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Iran’s Predicament: COVID-19, Economic Mismanagement, and Sanctions

COVID-19 presents a major threat to the global economy and the health of millions of people around the world — one that is unprecedented in the post-World War II era. The impact of the pandemic on Iran, one of the early epicenters of the outbreak, has been particularly severe, and the situation has been further exacerbated by several factors, first the lack of rapid response by the Iranian government, the effects of U.S. sanctions, and the Trump administration’s “maximum pressure” campaign.

With official figures of more than 74,877 confirmed cases and nearly 4,683 deaths, Iran is among the top 10 hardest-hit countries. What makes Iran’s case particularly worrisome though is that until just recently, the government and the public seem to have significantly underestimated the threat presented by the virus and social distancing was not taken as seriously as it should have been. For example, the government only recently decided to start imposing travel restrictions between Iranian cities — after a rapid, month-long rise in the number of infection cases and mortalities. Such restrictions should have been imposed long before the start of the Iranian new year, Nowruz, which falls on the first day of spring, when Iranians often travel in large numbers to visit family and friends. Given the current trends, the outbreak is expected to peak around late May and researchers are worried that if the Iranian public and government do not adhere to significantly stricter quarantine and social distancing measures, COVID-19-related deaths could reach around 3.5 million or 4.3% of Iran’s total population.[1]

Depending on how successful Iranians are in containing the virus over the next few months, optimistic estimates put the economic fallout of COVID-19 in 2020 to be around 15% of Iran’s GDP. However, some economists estimate the cost to be as high as 30% of the GDP.[2] Add to this the fact that the Iranian economy was already in bad shape heading into the crisis — it contracted by around 8% between March 2019 and December 2019 —the outlook for 2020 is bleak indeed. Like the U.S. and Europe, alongside small businesses and the transportation sector, the hospitality sector and services in general have been hit the hardest in Iran. The timing could not have been worse because the Persian new year, Nowruz, is the most profitable period for many small businesses, ground and air transportation, restaurants, and hotels in Iran. Finally, the Iranian labor market was already suffering from high unemployment rates before the pandemic, especially among the college-educated youth. The estimated economic contraction in 2020, at the best-case scenario, will put more than 3 million jobs at risk, potentially pushing the actual (not official) unemployment rates from around 20% now to more than 35% in just 2-3 months.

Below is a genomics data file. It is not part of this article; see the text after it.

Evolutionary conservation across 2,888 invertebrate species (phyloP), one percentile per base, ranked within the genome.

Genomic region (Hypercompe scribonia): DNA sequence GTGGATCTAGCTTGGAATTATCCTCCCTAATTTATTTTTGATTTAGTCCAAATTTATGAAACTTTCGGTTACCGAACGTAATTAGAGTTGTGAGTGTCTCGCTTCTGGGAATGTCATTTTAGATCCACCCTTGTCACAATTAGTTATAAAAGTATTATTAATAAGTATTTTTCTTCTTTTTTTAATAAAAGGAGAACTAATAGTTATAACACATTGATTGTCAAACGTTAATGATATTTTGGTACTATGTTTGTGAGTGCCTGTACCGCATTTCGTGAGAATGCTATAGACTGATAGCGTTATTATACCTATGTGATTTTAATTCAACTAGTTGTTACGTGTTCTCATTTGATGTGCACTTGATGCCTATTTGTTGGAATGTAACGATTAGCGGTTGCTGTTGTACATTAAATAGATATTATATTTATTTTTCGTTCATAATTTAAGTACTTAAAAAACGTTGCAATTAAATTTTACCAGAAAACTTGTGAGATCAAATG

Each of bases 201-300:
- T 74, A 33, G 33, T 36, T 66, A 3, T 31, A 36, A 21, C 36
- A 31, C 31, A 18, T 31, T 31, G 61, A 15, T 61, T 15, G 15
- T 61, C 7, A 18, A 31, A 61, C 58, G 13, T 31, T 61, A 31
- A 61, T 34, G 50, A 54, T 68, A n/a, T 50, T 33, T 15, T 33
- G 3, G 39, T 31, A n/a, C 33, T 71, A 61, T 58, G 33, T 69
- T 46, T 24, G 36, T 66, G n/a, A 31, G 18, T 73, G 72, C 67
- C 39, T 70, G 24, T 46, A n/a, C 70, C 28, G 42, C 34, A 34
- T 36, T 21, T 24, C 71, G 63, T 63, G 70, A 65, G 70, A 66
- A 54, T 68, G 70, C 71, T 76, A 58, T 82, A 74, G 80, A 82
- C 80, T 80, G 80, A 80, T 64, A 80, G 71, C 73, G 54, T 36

The current situation in Iran is particularly troubling because the weakening economic conditions have severely hampered the government’s ability to address the pandemic crisis, and the situation is only expected to get worse in the coming months. It’s impossible to ignore the central role of U.S. sanctions in the recent faltering of Iran’s economy and its capacity to fight the COVID-19 pandemic, both inside the country and across the wider region. Imposing additional sanctions on Iran and pressuring the IMF to reject Tehran’s request for an emergency loan of $5 billion are the latest moves by the Trump administration as it seeks to choke the Iranian economy at a time when the country and the world are being hit hard by the pandemic.[3] While the IMF has been reluctant to approve Iran’s emergency loan request — the first time in nearly 60 years the country has gone to the organization for funding — in a recent humanitarian gesture, Britain, France, and Germany have offered around $5.5 million through the INSTEX trade mechanism to help Iran in its fight against COVID-19 and have also started to send medical materials and protective gear.[4] [5] This is the first time the Europeans have diverted from the U.S. maximum pressure campaign against Iran after the U.S. withdrawal from the JCPOA in May 2018. Even Iran’s neighbors in the region, Kuwait and Qatar have provided medical aid to help Tehran to face the pandemic. U.A.E. has likewise offered medical aid to Tehran despite the rivalry between the two countries.